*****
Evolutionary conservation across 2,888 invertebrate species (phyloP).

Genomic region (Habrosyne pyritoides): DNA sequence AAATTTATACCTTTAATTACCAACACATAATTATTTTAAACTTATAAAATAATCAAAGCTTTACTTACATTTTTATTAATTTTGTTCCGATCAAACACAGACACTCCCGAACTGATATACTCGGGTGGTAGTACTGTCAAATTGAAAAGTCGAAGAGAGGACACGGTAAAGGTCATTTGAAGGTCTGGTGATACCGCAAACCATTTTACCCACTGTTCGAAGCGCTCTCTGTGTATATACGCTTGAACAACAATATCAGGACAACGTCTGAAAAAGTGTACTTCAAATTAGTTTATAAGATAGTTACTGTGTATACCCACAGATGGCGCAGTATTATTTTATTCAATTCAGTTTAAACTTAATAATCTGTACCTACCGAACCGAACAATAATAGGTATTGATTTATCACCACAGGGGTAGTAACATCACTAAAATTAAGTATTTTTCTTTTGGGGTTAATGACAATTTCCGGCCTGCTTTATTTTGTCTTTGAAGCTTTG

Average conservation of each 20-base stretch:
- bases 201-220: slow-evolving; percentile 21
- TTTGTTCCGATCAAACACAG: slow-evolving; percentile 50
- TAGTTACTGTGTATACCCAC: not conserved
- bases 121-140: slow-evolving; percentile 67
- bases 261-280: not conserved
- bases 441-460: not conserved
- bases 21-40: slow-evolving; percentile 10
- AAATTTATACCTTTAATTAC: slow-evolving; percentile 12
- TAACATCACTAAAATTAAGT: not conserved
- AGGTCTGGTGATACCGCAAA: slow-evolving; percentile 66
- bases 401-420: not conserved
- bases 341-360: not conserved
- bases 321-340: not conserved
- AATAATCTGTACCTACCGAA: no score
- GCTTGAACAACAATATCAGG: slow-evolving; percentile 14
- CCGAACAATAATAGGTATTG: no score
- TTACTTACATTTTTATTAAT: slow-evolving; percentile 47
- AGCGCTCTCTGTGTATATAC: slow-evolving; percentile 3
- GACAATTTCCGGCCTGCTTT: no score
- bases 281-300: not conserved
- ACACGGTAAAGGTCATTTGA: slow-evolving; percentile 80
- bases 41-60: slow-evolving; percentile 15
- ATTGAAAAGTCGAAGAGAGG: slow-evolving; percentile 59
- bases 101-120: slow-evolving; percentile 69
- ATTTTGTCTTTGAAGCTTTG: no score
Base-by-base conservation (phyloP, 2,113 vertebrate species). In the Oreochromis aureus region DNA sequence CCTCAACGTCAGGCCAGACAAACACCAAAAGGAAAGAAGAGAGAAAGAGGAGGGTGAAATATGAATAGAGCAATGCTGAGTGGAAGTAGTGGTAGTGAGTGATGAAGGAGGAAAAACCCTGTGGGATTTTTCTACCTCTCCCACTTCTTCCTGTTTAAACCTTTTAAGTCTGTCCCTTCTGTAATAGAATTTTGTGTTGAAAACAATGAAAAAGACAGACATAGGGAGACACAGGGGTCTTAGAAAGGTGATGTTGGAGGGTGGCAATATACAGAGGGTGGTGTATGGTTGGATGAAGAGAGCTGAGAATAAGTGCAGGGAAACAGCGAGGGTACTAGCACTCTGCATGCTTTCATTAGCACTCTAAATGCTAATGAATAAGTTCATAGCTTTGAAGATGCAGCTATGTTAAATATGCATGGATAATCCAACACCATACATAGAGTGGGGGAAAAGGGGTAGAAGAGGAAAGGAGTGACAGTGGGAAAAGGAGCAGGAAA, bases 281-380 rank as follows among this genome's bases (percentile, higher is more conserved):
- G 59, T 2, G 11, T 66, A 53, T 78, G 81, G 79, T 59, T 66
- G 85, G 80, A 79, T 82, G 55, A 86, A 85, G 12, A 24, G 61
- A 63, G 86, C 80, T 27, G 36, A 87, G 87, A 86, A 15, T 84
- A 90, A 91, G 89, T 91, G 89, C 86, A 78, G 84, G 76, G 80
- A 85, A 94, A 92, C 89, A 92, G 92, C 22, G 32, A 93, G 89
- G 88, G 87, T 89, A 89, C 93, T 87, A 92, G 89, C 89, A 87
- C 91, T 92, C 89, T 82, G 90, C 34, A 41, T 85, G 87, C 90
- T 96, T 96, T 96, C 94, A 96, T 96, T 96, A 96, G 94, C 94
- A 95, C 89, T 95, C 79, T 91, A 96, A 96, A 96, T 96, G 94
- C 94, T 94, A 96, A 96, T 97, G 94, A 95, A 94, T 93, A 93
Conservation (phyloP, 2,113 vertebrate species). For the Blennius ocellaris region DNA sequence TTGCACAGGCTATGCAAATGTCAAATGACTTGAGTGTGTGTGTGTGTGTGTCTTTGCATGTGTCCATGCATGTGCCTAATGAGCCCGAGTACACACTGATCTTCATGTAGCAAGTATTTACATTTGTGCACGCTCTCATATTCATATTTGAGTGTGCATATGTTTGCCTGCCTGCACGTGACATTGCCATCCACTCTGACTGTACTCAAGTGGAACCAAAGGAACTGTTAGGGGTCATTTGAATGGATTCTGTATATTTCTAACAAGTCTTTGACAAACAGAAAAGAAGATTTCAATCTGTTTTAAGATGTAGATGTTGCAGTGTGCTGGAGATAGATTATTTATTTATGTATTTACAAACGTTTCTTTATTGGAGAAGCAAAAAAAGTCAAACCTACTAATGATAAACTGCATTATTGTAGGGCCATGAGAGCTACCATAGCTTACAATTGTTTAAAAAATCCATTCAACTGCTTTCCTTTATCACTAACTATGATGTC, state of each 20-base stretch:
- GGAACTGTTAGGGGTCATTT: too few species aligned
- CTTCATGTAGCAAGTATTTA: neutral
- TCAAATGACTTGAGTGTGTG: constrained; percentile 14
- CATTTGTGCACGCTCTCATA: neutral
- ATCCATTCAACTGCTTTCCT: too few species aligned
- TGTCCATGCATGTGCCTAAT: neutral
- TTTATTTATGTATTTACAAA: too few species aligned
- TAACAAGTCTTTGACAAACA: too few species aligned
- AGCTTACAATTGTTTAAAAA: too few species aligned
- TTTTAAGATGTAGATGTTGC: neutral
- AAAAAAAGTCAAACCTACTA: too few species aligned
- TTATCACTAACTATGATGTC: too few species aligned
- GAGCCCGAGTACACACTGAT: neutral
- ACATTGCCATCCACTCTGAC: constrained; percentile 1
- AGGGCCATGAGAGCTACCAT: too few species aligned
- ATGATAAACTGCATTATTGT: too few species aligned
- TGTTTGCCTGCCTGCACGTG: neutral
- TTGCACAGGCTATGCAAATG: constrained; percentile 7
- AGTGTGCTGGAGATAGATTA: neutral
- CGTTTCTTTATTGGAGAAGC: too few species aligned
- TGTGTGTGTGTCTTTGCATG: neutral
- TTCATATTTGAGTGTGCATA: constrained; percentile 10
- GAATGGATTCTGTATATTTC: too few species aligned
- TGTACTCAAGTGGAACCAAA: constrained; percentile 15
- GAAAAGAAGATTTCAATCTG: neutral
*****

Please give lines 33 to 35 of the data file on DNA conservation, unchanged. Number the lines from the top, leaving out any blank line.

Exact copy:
- A 90, A 91, G 89, T 91, G 89, C 86, A 78, G 84, G 76, G 80
- A 85, A 94, A 92, C 89, A 92, G 92, C 22, G 32, A 93, G 89
- G 88, G 87, T 89, A 89, C 93, T 87, A 92, G 89, C 89, A 87